Maxwell’s demon does not break the laws of physics

For a long time it was thought that Maxwell’s demon’s thought experiment was against the laws of nature. It now appears that the experiment can be performed without going against the rules of thermodynamics.

Maxwell’s demon is a thought experiment that the Scottish mathematician James Clerk Maxwell first proposed in 1867. Maxwell imagined a little devil who could open and close a door between two gas-filled chambers. By gently opening and closing the door, the demon only allows fast-moving gas particles to slide into one room. On the contrary, he allows only slow-moving particles to pass through to the other space.

Because the velocity of the particles determines the temperature of a gas, the first chamber heats up and the second cools down. The resulting temperature difference can be used to keep an engine running forever.

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The problem is that the actions of the demon reduce the entropy, or degree of disorder, in this closed system without using energy. It violates the second law of thermodynamics.

Thought experiment in practice

The experiment has since been performed in practice with microscopic chambers. Small temperature fluctuations were used, so-called thermal fluctuations, where a gas particle accidentally deviates briefly from the average speed of movement. These practical experiments all require an external energy source. As a result, the laws of thermodynamics remain intact.

To study the use of thermal fluctuations more closely, a demon that works on a larger scale is also needed. Nahuel Freitas and Massimiliano Esposito, physicists at the University of Luxembourg, have now devised a demon that works on any scale. However, the demon has a lower efficiency as the scale increases. “The bigger the demon, the more energy you need to make it work,” Esposito says.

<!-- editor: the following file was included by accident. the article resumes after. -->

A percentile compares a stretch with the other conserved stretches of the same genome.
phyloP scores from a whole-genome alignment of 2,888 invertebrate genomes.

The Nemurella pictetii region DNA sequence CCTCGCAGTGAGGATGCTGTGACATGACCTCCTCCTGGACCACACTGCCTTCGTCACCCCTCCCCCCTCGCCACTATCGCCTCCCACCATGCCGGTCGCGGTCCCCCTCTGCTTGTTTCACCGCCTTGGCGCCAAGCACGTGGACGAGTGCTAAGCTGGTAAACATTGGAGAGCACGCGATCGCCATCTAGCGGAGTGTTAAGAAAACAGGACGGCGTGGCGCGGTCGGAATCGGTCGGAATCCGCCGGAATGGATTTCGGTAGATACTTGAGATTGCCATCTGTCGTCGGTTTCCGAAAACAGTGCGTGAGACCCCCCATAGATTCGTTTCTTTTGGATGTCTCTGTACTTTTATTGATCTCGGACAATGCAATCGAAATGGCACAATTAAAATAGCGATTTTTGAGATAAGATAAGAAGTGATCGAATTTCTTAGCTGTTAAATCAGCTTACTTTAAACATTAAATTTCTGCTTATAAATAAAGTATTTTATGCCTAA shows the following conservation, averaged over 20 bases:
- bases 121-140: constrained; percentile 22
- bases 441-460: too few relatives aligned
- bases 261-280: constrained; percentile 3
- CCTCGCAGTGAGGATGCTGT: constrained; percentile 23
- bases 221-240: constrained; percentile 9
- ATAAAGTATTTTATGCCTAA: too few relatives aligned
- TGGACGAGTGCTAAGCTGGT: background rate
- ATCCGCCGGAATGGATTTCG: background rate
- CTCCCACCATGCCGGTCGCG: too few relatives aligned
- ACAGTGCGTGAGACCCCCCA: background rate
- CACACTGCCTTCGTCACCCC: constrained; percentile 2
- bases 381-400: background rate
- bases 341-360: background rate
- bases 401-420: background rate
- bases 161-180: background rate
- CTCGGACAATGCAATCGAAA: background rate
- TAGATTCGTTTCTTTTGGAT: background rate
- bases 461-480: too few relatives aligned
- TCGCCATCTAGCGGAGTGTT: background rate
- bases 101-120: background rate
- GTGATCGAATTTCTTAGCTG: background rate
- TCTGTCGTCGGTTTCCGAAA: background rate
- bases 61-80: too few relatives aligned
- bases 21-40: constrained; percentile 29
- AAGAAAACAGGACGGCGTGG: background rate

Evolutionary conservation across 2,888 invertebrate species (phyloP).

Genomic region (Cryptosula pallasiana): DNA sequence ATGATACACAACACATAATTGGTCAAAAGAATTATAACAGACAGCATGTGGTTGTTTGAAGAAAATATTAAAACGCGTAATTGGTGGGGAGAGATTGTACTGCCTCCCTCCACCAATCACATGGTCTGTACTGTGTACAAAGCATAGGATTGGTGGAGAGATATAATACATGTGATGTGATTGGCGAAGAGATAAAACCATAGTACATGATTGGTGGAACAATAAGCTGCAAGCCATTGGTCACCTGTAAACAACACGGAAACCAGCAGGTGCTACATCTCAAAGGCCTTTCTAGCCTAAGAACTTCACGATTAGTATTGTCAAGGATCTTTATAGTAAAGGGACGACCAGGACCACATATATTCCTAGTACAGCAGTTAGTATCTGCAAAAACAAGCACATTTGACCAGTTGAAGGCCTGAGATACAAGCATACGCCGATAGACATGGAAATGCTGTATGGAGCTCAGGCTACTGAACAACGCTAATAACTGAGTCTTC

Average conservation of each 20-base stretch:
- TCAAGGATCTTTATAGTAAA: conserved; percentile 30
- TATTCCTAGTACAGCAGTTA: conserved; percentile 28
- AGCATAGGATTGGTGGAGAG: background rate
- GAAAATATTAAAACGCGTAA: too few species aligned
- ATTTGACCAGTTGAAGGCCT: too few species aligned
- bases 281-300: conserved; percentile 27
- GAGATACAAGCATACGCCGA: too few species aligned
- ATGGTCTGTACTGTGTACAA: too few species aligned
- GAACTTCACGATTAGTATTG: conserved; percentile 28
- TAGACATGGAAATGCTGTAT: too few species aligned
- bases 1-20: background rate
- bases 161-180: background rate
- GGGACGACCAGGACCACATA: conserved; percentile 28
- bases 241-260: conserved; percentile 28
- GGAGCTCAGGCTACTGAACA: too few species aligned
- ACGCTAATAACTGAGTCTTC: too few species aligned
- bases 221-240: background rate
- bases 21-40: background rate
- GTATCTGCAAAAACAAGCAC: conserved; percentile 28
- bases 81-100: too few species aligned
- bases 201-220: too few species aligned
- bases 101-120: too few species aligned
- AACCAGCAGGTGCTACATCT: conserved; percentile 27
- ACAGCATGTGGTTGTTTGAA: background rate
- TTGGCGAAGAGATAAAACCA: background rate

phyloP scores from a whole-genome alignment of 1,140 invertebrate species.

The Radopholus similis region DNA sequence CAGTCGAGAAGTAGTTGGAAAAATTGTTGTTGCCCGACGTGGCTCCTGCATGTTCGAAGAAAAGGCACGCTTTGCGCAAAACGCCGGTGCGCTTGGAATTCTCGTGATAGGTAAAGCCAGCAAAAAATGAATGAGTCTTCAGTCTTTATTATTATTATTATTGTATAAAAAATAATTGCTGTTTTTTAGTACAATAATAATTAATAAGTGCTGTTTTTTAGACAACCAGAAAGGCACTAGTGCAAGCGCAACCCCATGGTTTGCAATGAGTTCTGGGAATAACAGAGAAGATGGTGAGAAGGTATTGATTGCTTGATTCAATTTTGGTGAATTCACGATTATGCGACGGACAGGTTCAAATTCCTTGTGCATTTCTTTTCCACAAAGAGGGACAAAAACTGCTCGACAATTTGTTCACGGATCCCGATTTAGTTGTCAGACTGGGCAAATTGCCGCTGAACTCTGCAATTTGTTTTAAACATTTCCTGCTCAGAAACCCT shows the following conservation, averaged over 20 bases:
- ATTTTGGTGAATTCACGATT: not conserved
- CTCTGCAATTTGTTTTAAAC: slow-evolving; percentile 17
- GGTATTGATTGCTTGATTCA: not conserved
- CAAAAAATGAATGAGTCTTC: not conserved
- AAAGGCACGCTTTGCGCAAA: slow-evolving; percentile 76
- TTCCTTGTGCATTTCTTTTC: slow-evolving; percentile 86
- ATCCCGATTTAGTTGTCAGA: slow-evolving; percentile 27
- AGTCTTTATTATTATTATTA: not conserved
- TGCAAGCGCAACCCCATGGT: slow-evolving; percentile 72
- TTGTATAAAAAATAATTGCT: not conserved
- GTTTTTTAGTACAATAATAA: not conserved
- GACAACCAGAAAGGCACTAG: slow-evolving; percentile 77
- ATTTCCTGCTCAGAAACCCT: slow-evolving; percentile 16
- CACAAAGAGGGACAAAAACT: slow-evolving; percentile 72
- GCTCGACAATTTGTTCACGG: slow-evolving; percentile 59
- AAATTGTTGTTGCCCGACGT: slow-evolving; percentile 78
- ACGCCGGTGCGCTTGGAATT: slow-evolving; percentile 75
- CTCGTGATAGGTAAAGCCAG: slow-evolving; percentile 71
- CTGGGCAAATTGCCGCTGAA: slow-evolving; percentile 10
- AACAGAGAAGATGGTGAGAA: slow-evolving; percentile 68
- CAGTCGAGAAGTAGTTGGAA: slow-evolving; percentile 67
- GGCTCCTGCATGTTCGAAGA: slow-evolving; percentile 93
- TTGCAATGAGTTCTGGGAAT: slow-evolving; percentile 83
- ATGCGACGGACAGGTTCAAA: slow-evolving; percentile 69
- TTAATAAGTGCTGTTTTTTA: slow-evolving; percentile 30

Maxwell’s demon lets a fast particle through to the fast particle space

Their setup starts with a CMOS inverter, a small device used in many electronic circuits and consisting of two transistors. The transistors can be seen as doors, one of which opens when there is a negative voltage across the inverter, while the other opens when a positive voltage is applied. Another CMOS inverter with an external power source acts as the daemon. Where the original Maxwell demon sorted particles by speed, this version sorts voltage by direction. Instead of storing each voltage on its own side of a box, it discards the negative voltages and sends the positive one back to the first inverter.

In theory, even if no external voltage is applied to the system, the demon should be able to take advantage of minimal fluctuations and create a voltage from scratch. “It would be great if it worked,” Nahuel says. “It would also be a violation of the second law of thermodynamics.”

biological machines

These kinds of systems can help researchers study thermal fluctuations that occur on small scales from quantum mechanical effects that we do not normally see on larger scales. “This interesting physics can be taken from the micro scale to the macro scale, so we can see some of these very fancy effects that we do not expect on the macro scale,” says Esposito.

This can also teach us about biological machines such as enzymes (proteins that accelerate reactions in cells) that amplify small fluctuations in their environment.

“We’re trying to figure out if Maxwell’s demon is just a fun thought experiment to demonstrate basic physics, or if something practical can come out of it,” says John Bechhoefer. He is Professor of Stochastic Thermodynamics at Simon Fraser University in Canada. “You might think of some biological machines as a Maxwell demon. So hopefully by trying to understand all the different aspects of it we can get a better understanding of the idea,” he says.

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